At what cost (overzealous) reactions?

Franklin Roosevelt suggested that “the only thing we have to fear is fear itself.” There are many other things to fear, and one of them is poorly reported medical data.

Peter Kissinger
"Oh what a tangled web we weave, when first we practice to deceive."  — Sir Walter Scott

I've always liked this quote given that it reminds me of the wooden puppet Pinocchio, whose nose grows longer every time he tells a lie. It also conjures up the image of public figures who've had troubles with their peccadilloes evolving into major events in response to their own denials. Is information left out of a press report a lie when an intentional oversight, a mistake when innocently forgotten, or a sign of ignorance in the hands of a non-expert?  I propose a higher journalism standard that would help the credibility of the life sciences and protect patients and market caps alike.

A few weeks back, I noticed multiple reports of a problem with a drug whereby six people encountered a serious side effect and two of them died from it. I read about a half dozen of these reports in various media. There was the suggestion that it made sense to consider a change in the product insert to alert physicians and patients to this deadly possibility. I can't see any reason to disagree with being cautious and staying alert.

On the other hand, not a single report told me the number of patients who had been prescribed the drug and for how long. How many others prescribed the drug had died of automobile accidents or fell out of a tree? How many died of other causes? One should never take adverse events lightly, including idiosyncratic side effects that are not understood.

Such information can be of great help in eventually sorting out very complex biological science.  On the other hand, why can't we present such information in a way that affords the general public a meaningful risk assessment?  It is more important for the public to be educated rather than frightened. The same is true for the investing public. We can't fairly assess investment risk from such meaningless babble.

Or can we? We do assess the risk of panic whereby those who don't know what the report really means sell shares in fright. We may then join the herd and do the same. I discussed this with a physician and vice president of a major pharma company who concurred that the denominator in a fraction is important. It is odd how often it is left out. We teach kids fractions, but writers don't remember that 6/100 and 6/100,000 are different concepts than just 6.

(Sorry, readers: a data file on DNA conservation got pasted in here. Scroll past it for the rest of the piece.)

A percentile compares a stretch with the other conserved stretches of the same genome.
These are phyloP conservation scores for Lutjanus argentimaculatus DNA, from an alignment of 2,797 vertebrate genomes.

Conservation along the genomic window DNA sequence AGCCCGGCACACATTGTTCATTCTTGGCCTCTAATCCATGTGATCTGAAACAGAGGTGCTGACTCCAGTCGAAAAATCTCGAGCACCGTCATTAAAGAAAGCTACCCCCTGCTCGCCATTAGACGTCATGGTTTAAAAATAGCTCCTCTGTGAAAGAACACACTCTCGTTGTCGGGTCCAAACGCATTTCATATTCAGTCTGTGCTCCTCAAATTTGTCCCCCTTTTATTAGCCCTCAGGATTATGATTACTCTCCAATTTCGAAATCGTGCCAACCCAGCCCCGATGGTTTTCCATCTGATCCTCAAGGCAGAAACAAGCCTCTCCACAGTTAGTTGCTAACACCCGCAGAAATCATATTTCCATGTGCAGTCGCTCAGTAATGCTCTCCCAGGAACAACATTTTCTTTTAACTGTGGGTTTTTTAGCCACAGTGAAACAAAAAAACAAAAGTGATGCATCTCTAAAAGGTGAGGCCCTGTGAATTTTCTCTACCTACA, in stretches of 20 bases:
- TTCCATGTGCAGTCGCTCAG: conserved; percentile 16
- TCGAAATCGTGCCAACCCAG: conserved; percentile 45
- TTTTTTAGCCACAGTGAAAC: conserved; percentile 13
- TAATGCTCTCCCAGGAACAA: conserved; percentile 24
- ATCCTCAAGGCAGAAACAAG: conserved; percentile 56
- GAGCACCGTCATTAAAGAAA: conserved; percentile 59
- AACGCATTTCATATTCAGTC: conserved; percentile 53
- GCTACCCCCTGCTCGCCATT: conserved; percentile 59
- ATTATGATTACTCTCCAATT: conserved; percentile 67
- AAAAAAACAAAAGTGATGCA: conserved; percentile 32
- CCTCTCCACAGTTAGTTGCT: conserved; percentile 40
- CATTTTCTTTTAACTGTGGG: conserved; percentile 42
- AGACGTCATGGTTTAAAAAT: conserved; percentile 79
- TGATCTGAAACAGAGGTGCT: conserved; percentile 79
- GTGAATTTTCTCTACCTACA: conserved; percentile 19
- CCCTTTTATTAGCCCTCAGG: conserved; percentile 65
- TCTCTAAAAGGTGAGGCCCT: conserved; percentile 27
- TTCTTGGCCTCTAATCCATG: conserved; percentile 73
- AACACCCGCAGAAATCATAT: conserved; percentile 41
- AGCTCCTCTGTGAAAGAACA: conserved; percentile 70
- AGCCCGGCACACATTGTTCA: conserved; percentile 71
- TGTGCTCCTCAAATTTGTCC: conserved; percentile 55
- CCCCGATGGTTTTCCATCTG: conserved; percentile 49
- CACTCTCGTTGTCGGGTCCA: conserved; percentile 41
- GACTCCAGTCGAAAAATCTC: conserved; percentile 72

Perhaps we can work toward improvements. Much of what we read in both the popular and business press is subject to misinterpretation because it does not fairly cover important details. A headline that suggests a "50 percent increase in cardiovascular side effects" for a new drug versus an old drug doesn't tell us much of interest unless we know the inclusion-exclusion criteria for the study, the number of subjects and the side effect rate for the older drug. An increase from four to six heart attacks out of 10,000 subjects who were males between 25 and 50 is quite a different result from a study of 500 men and women over 70 where the adverse events increased from 20 to 30.

There also should be indications of the expected events for a comparable group receiving no treatment at all. It strikes me as odd that for political polls, we learn the size of the survey and also a margin of error. We rarely see either in public announcements of clinical results. As scientists, it's our duty to insist that clinical observations not be imbued with either a positive or negative bias. Human nature makes perfection in this respect impossible. Skepticism and enthusiasm make us human, but let's at least not be caught omitting important numbers.

Admittedly, the scientific literature is highly biased by the fact that positive results get published and negative results most often do not.  At least in the case of clinical trials there is now transparency in that the initiation and results of all drug trials are reported on the Web (see for example http://www.clinicaltrials.gov/).

Disease is a serious matter.  Direct marketing of drugs to consumers is not all bad, but seeing smiling faces on actors while side effects are rattled off in a meaningless fashion has become one more joke for late-night TV, one more unintended consequence.

My stress level has just gone up a notch as I put this column to bed. The Wall Street Journal (Sept. 3) reports that "Elevated Rate of Teen Suicide Stirs Concern" and that the "trend is linked to drop in use of antidepressants after FDA raised worries about risks" and made a decision in 2004 to add black box warnings on labels for SSRI antidepressants. Parents were frightened by a lack of understanding and children may have died as a result. Franklin Roosevelt suggested that "the only thing we have to fear is fear itself." There are many other things to fear, and one of them is poorly reported medical data. DDN

Peter Kissinger

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